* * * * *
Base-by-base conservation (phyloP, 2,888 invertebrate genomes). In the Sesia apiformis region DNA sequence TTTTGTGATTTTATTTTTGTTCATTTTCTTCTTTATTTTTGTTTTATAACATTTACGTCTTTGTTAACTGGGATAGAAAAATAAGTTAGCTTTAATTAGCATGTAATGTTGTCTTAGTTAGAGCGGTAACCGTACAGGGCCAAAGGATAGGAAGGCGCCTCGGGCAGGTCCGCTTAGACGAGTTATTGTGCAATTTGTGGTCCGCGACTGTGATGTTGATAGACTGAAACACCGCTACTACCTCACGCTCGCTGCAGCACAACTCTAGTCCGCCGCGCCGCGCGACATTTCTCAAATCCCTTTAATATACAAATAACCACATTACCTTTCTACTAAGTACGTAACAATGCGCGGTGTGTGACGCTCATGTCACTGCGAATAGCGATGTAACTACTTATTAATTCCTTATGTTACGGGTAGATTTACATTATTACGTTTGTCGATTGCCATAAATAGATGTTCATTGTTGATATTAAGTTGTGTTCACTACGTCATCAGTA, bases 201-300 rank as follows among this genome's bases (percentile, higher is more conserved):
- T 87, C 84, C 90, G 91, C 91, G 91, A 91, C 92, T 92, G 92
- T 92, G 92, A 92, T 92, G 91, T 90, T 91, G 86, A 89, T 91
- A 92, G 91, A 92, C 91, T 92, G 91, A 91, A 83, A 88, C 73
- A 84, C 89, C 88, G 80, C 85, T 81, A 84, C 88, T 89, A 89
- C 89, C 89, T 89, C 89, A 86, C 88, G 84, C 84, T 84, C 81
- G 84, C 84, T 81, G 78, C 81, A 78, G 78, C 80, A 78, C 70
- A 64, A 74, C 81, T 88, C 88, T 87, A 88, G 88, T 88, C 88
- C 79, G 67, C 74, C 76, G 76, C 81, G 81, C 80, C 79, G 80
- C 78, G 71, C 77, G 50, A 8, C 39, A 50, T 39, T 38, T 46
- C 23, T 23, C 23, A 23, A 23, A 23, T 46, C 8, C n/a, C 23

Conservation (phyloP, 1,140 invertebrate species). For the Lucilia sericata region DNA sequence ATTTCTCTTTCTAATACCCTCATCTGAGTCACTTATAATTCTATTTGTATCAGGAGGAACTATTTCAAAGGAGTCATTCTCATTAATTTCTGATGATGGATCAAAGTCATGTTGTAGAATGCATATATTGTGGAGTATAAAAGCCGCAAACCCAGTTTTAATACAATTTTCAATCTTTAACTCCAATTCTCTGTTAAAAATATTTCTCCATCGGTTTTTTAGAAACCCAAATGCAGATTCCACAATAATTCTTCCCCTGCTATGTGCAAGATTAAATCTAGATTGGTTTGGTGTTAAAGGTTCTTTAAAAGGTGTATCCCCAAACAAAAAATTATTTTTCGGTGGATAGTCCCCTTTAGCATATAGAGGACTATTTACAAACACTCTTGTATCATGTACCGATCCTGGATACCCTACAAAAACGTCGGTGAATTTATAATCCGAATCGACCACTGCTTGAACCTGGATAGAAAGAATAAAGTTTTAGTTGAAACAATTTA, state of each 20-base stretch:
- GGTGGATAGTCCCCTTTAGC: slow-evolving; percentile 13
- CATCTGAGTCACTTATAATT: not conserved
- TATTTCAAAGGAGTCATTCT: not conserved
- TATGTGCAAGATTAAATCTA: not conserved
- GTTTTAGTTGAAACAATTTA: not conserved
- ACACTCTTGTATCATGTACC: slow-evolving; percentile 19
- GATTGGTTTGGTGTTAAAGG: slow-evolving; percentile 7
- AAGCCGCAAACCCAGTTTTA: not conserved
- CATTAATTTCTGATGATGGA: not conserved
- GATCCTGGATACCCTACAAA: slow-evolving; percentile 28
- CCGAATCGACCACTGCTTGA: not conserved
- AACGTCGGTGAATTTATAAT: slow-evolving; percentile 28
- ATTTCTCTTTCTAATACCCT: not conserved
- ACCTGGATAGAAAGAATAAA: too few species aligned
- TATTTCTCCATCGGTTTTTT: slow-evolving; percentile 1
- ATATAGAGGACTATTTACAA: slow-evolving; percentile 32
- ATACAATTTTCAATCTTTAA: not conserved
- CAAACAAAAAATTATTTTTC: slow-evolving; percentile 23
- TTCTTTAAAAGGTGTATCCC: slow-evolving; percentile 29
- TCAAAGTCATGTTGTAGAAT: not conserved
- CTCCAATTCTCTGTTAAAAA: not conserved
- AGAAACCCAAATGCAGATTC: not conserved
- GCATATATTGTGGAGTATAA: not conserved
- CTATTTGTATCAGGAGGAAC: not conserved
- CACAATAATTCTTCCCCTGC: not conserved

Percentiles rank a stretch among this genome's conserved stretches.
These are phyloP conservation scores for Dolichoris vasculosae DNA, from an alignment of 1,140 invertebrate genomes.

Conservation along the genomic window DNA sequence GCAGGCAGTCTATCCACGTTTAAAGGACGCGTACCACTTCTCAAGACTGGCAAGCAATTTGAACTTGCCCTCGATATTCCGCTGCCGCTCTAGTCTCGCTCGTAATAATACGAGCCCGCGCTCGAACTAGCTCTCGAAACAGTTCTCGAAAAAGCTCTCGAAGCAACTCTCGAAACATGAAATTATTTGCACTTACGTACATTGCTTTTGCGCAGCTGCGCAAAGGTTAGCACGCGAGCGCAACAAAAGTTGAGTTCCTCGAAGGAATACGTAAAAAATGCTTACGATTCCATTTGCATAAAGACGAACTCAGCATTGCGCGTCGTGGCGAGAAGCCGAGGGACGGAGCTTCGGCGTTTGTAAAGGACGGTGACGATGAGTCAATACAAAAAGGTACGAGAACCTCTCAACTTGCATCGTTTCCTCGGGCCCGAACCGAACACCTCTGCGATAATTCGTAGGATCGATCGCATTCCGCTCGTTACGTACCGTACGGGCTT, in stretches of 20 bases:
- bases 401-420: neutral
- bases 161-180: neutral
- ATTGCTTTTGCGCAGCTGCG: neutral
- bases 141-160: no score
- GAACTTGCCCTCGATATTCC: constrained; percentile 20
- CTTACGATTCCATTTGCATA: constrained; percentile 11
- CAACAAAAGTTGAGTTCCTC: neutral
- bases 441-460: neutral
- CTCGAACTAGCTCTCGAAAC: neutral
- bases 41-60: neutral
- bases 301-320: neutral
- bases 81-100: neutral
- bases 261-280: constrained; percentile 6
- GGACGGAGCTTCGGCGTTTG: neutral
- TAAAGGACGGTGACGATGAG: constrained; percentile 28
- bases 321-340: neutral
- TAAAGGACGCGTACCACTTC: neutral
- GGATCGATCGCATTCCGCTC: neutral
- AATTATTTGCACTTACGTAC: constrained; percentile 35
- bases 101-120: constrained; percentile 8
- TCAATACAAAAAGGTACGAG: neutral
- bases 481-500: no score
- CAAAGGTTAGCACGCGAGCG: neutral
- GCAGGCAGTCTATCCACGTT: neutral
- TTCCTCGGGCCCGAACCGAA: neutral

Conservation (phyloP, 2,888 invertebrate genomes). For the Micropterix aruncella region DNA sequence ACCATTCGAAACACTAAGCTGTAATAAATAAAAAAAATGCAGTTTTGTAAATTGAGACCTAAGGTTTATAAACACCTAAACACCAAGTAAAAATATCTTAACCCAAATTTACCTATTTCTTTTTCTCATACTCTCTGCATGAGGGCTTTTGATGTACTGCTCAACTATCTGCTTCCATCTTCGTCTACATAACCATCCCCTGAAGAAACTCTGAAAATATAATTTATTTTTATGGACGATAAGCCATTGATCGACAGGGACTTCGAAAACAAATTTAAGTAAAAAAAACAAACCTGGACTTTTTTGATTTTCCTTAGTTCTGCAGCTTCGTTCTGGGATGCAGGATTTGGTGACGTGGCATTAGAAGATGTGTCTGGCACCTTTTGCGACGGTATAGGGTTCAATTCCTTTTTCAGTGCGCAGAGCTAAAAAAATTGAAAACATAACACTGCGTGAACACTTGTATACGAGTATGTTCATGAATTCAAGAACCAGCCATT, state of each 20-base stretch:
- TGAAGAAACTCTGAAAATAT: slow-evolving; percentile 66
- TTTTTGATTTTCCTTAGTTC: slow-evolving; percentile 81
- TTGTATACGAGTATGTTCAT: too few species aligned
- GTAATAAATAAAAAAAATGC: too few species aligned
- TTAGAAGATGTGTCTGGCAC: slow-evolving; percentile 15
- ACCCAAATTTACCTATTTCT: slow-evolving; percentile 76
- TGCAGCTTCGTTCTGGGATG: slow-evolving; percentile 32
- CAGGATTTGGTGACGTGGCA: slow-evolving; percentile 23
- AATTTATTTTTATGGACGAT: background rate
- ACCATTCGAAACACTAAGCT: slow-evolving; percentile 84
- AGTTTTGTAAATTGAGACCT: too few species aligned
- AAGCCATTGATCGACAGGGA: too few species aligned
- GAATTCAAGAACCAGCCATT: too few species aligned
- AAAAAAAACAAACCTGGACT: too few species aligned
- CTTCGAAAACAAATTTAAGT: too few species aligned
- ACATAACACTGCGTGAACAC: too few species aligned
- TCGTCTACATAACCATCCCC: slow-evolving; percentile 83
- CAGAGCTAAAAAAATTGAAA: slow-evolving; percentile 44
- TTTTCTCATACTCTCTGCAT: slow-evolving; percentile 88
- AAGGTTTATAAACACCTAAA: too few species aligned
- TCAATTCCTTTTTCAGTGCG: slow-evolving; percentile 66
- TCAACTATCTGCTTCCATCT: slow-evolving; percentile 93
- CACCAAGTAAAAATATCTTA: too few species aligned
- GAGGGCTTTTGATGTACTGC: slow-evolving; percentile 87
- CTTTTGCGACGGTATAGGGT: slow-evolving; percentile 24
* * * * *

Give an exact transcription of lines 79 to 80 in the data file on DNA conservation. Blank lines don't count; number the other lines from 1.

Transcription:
- GAATTCAAGAACCAGCCATT: too few species aligned
- AAAAAAAACAAACCTGGACT: too few species aligned